MG: Now THAT is something that I can get behind. That and the whole, “Let’s go racing,” thing.

JS: Agreed!

The opinions expressed are those of the writers and do not necessarily reflect the views of Race Chaser Online, Speed77 Radio, the Performance Motorsports Network, their sponsors or other contributors.


About the Writers

Jacob Seelman is the Managing Editor of Race Chaser Online and creator of the Motorsports Madness radio show, airing at 7 p.m. Eastern every Monday on the Performance Motorsports Network. Seelman grew up in the sport, watching his grandparents co-own the RaDiUs Motorsports NASCAR Cup Series team in the 1990s.

The 21-year-old is currently studying Broadcast Journalism at Winthrop University in Rock Hill, S.C., and is also serving as the full-time tour announcer for both the United Sprint Car Series and the Must See Racing Sprint Car Series.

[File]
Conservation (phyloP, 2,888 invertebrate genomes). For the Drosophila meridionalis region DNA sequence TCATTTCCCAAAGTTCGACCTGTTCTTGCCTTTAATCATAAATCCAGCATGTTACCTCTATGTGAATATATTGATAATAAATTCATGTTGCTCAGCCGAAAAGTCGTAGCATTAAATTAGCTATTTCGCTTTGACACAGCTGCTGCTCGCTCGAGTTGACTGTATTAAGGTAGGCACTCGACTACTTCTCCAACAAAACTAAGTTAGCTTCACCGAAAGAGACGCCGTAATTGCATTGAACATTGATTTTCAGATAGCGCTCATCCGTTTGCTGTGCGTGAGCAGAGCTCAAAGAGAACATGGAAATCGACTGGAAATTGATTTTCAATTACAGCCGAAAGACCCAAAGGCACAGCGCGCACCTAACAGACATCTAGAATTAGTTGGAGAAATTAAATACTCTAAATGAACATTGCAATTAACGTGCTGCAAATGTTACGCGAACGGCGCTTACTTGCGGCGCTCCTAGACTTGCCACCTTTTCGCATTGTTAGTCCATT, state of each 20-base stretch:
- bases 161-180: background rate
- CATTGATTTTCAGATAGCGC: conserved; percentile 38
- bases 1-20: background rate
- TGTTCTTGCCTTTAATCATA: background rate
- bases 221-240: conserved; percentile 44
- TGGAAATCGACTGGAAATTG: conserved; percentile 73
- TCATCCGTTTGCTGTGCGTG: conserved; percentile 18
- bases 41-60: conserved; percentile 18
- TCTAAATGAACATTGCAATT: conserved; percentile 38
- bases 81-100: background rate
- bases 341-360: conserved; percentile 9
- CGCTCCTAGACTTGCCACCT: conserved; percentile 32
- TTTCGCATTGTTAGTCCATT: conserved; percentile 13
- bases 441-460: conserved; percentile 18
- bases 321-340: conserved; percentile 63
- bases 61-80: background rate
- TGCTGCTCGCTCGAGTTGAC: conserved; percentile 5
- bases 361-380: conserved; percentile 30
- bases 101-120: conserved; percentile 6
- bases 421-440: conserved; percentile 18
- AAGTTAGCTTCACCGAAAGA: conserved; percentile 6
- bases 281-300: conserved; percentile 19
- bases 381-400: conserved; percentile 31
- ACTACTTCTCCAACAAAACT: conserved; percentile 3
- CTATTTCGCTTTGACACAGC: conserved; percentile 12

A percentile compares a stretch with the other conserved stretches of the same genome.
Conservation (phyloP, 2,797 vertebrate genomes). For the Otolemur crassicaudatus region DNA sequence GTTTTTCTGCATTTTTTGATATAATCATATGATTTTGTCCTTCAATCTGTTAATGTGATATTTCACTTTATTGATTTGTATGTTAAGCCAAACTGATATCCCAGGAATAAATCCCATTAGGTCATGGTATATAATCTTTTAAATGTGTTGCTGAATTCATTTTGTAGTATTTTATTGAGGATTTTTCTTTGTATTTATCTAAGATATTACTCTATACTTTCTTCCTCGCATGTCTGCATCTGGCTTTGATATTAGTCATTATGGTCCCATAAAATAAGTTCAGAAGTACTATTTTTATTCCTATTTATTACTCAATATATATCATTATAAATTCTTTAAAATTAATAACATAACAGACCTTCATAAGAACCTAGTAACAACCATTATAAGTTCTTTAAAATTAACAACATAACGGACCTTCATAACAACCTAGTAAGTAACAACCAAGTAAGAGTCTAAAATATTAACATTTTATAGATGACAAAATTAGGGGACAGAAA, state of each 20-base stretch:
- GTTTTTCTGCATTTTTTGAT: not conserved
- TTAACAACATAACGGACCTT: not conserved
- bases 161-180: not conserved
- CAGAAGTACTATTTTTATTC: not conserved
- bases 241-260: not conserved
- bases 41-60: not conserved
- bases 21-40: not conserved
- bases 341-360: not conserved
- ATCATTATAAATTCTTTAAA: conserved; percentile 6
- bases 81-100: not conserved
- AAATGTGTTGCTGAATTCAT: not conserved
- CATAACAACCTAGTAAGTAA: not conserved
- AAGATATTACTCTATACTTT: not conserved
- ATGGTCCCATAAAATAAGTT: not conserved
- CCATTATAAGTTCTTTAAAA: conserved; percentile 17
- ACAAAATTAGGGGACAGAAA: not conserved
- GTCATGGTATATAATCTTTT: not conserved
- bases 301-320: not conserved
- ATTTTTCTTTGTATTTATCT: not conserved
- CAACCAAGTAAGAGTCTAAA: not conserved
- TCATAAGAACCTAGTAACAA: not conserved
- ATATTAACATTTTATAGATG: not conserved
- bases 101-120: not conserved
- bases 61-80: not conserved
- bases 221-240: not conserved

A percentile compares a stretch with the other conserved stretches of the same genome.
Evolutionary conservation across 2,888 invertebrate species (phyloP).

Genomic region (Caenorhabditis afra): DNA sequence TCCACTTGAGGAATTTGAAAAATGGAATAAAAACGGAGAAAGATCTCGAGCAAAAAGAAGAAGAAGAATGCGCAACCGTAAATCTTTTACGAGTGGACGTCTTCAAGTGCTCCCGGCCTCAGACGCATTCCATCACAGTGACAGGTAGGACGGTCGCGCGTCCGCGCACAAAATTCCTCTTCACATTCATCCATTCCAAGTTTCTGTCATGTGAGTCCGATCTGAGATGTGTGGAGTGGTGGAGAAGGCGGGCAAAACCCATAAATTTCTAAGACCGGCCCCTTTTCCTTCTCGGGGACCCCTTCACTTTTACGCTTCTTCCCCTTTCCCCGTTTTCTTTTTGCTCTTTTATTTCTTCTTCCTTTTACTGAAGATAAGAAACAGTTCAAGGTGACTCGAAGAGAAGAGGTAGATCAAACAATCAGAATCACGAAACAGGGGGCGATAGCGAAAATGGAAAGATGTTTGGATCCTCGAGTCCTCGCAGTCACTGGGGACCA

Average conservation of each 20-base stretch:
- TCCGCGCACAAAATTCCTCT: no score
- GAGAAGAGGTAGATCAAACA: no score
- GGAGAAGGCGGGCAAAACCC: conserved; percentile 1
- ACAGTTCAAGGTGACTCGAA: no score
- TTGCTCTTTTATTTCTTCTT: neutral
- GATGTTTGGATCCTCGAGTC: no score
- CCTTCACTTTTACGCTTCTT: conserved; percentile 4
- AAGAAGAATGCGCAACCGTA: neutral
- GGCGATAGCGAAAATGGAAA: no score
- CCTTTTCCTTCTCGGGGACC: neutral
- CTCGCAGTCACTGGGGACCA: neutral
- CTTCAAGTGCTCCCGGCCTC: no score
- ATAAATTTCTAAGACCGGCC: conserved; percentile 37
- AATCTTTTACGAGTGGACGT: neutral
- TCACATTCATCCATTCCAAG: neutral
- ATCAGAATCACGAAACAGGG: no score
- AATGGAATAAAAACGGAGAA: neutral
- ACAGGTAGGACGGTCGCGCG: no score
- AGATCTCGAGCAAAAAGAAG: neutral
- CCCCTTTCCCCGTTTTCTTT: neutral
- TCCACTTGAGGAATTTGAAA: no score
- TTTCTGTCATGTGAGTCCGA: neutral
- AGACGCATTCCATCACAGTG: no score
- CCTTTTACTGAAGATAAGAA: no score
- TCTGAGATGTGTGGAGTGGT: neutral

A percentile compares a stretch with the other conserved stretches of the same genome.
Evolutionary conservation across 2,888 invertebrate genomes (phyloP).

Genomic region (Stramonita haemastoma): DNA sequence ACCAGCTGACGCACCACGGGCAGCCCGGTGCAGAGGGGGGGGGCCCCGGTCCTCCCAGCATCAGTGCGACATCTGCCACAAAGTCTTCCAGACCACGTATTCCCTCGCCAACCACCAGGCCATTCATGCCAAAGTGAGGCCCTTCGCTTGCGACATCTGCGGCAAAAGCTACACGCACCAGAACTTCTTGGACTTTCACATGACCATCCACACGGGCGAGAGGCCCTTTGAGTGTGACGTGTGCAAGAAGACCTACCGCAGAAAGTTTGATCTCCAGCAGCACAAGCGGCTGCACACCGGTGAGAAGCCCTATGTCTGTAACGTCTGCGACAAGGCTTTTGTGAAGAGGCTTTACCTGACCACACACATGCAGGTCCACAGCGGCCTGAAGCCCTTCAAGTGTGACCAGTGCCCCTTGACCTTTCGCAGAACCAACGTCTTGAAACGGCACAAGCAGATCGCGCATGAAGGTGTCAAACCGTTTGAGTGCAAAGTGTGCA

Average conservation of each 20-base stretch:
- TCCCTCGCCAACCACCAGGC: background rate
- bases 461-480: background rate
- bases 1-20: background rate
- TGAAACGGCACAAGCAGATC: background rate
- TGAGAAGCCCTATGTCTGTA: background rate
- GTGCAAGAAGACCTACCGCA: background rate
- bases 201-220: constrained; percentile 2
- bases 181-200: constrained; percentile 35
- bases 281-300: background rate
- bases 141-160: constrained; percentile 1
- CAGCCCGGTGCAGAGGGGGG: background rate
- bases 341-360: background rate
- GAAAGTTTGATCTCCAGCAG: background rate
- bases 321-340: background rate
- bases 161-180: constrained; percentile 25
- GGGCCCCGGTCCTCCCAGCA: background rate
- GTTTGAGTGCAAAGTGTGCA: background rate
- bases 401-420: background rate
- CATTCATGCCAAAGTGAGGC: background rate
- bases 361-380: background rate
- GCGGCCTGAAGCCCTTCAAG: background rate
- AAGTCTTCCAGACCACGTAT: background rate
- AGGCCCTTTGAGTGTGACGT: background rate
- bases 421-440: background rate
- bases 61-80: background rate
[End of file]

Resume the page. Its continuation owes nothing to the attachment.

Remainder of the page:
Email Jacob at:

Follow on Twitter: @Speed77Radio or @JacobSeelman77

Marshall Gabell is the Mid-Atlantic Correspondent for Race Chaser Online, and in addition to his writing duties is also the public relations director for NASCAR Next member Austin Hill. Gabell is currently attending Stephen Decatur High School in Ocean City, Md., and is in his sophomore year. He is just 15 years old.

Email Marshall at:

Follow on Twitter: @MarshallGabell

About Race Chaser Online

Race Chaser Online is a national motorsports news site dedicated to bringing news, views and interviews from around the globe to race fans of all kinds. Insiders from go-karts and Legends Cars to dirt track racing, IndyCar, Formula 1 and V8 Supercars provide exclusive unique content all week long and news is gathered from across the motorsports landscape.